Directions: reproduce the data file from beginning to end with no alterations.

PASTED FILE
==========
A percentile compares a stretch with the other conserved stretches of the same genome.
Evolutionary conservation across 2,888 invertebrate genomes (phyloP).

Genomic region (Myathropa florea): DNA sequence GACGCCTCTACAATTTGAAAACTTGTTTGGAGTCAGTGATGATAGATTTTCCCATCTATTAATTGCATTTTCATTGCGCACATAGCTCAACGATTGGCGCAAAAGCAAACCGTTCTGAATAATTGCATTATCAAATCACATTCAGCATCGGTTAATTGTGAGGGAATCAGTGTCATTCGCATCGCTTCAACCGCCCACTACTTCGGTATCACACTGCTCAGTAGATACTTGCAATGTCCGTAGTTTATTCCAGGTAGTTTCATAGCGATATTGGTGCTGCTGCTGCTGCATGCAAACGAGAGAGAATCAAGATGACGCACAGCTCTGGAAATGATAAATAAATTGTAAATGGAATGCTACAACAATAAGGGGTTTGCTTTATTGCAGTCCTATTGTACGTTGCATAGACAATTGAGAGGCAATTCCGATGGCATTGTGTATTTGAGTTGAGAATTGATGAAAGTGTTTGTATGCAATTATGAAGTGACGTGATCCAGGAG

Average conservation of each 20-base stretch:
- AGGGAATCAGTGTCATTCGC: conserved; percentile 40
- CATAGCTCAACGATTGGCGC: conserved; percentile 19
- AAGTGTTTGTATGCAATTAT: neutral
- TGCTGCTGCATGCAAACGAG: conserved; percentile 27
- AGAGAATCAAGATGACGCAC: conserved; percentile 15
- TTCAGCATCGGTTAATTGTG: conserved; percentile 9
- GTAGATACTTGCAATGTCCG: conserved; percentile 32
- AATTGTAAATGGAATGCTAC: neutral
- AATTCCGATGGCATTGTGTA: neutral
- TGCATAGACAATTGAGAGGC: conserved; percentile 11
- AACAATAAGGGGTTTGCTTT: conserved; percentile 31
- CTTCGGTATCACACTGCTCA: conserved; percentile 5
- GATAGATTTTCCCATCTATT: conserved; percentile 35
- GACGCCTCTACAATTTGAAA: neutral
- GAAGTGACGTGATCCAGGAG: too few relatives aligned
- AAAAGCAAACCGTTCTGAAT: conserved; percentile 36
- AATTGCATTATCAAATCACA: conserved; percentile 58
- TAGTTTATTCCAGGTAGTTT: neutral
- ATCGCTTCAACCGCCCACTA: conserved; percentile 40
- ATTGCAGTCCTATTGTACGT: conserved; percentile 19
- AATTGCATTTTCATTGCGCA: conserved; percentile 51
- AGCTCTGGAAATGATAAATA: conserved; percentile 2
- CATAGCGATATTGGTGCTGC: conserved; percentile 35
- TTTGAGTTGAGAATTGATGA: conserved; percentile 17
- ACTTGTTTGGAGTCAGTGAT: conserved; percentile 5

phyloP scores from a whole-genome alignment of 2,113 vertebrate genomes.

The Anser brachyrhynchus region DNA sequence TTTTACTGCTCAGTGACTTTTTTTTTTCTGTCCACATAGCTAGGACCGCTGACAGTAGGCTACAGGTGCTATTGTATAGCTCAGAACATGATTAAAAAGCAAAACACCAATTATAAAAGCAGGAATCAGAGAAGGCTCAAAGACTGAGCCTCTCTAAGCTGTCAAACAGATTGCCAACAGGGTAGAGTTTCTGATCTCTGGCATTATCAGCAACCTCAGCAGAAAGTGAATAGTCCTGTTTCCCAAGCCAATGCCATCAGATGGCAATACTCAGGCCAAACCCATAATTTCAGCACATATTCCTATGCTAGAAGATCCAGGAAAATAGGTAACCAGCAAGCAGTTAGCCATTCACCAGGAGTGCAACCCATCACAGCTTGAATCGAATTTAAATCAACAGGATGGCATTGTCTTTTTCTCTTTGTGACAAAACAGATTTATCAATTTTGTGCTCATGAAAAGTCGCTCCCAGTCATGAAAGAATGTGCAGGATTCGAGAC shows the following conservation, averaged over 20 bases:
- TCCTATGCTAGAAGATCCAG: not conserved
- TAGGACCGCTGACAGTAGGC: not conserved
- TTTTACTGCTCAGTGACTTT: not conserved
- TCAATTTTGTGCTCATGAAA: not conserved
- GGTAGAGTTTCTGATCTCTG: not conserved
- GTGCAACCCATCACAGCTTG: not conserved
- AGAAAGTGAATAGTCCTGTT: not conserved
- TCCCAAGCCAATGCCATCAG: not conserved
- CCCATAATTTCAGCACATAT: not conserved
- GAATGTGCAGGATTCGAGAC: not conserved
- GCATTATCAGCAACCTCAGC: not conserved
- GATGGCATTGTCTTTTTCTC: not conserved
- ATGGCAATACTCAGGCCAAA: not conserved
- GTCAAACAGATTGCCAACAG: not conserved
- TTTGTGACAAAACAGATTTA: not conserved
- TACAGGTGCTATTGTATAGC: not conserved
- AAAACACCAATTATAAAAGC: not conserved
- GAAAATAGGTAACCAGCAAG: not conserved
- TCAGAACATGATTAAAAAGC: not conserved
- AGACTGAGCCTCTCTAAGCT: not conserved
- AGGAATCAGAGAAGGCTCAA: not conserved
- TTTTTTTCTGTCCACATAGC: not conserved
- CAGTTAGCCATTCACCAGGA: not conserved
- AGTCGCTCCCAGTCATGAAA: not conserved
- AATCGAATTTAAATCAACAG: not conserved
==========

A percentile compares a stretch with the other conserved stretches of the same genome.
Evolutionary conservation across 2,888 invertebrate genomes (phyloP).

Genomic region (Myathropa florea): DNA sequence GACGCCTCTACAATTTGAAAACTTGTTTGGAGTCAGTGATGATAGATTTTCCCATCTATTAATTGCATTTTCATTGCGCACATAGCTCAACGATTGGCGCAAAAGCAAACCGTTCTGAATAATTGCATTATCAAATCACATTCAGCATCGGTTAATTGTGAGGGAATCAGTGTCATTCGCATCGCTTCAACCGCCCACTACTTCGGTATCACACTGCTCAGTAGATACTTGCAATGTCCGTAGTTTATTCCAGGTAGTTTCATAGCGATATTGGTGCTGCTGCTGCTGCATGCAAACGAGAGAGAATCAAGATGACGCACAGCTCTGGAAATGATAAATAAATTGTAAATGGAATGCTACAACAATAAGGGGTTTGCTTTATTGCAGTCCTATTGTACGTTGCATAGACAATTGAGAGGCAATTCCGATGGCATTGTGTATTTGAGTTGAGAATTGATGAAAGTGTTTGTATGCAATTATGAAGTGACGTGATCCAGGAG

Average conservation of each 20-base stretch:
- AGGGAATCAGTGTCATTCGC: conserved; percentile 40
- CATAGCTCAACGATTGGCGC: conserved; percentile 19
- AAGTGTTTGTATGCAATTAT: neutral
- TGCTGCTGCATGCAAACGAG: conserved; percentile 27
- AGAGAATCAAGATGACGCAC: conserved; percentile 15
- TTCAGCATCGGTTAATTGTG: conserved; percentile 9
- GTAGATACTTGCAATGTCCG: conserved; percentile 32
- AATTGTAAATGGAATGCTAC: neutral
- AATTCCGATGGCATTGTGTA: neutral
- TGCATAGACAATTGAGAGGC: conserved; percentile 11
- AACAATAAGGGGTTTGCTTT: conserved; percentile 31
- CTTCGGTATCACACTGCTCA: conserved; percentile 5
- GATAGATTTTCCCATCTATT: conserved; percentile 35
- GACGCCTCTACAATTTGAAA: neutral
- GAAGTGACGTGATCCAGGAG: too few relatives aligned
- AAAAGCAAACCGTTCTGAAT: conserved; percentile 36
- AATTGCATTATCAAATCACA: conserved; percentile 58
- TAGTTTATTCCAGGTAGTTT: neutral
- ATCGCTTCAACCGCCCACTA: conserved; percentile 40
- ATTGCAGTCCTATTGTACGT: conserved; percentile 19
- AATTGCATTTTCATTGCGCA: conserved; percentile 51
- AGCTCTGGAAATGATAAATA: conserved; percentile 2
- CATAGCGATATTGGTGCTGC: conserved; percentile 35
- TTTGAGTTGAGAATTGATGA: conserved; percentile 17
- ACTTGTTTGGAGTCAGTGAT: conserved; percentile 5

phyloP scores from a whole-genome alignment of 2,113 vertebrate genomes.

The Anser brachyrhynchus region DNA sequence TTTTACTGCTCAGTGACTTTTTTTTTTCTGTCCACATAGCTAGGACCGCTGACAGTAGGCTACAGGTGCTATTGTATAGCTCAGAACATGATTAAAAAGCAAAACACCAATTATAAAAGCAGGAATCAGAGAAGGCTCAAAGACTGAGCCTCTCTAAGCTGTCAAACAGATTGCCAACAGGGTAGAGTTTCTGATCTCTGGCATTATCAGCAACCTCAGCAGAAAGTGAATAGTCCTGTTTCCCAAGCCAATGCCATCAGATGGCAATACTCAGGCCAAACCCATAATTTCAGCACATATTCCTATGCTAGAAGATCCAGGAAAATAGGTAACCAGCAAGCAGTTAGCCATTCACCAGGAGTGCAACCCATCACAGCTTGAATCGAATTTAAATCAACAGGATGGCATTGTCTTTTTCTCTTTGTGACAAAACAGATTTATCAATTTTGTGCTCATGAAAAGTCGCTCCCAGTCATGAAAGAATGTGCAGGATTCGAGAC shows the following conservation, averaged over 20 bases:
- TCCTATGCTAGAAGATCCAG: not conserved
- TAGGACCGCTGACAGTAGGC: not conserved
- TTTTACTGCTCAGTGACTTT: not conserved
- TCAATTTTGTGCTCATGAAA: not conserved
- GGTAGAGTTTCTGATCTCTG: not conserved
- GTGCAACCCATCACAGCTTG: not conserved
- AGAAAGTGAATAGTCCTGTT: not conserved
- TCCCAAGCCAATGCCATCAG: not conserved
- CCCATAATTTCAGCACATAT: not conserved
- GAATGTGCAGGATTCGAGAC: not conserved
- GCATTATCAGCAACCTCAGC: not conserved
- GATGGCATTGTCTTTTTCTC: not conserved
- ATGGCAATACTCAGGCCAAA: not conserved
- GTCAAACAGATTGCCAACAG: not conserved
- TTTGTGACAAAACAGATTTA: not conserved
- TACAGGTGCTATTGTATAGC: not conserved
- AAAACACCAATTATAAAAGC: not conserved
- GAAAATAGGTAACCAGCAAG: not conserved
- TCAGAACATGATTAAAAAGC: not conserved
- AGACTGAGCCTCTCTAAGCT: not conserved
- AGGAATCAGAGAAGGCTCAA: not conserved
- TTTTTTTCTGTCCACATAGC: not conserved
- CAGTTAGCCATTCACCAGGA: not conserved
- AGTCGCTCCCAGTCATGAAA: not conserved
- AATCGAATTTAAATCAACAG: not conserved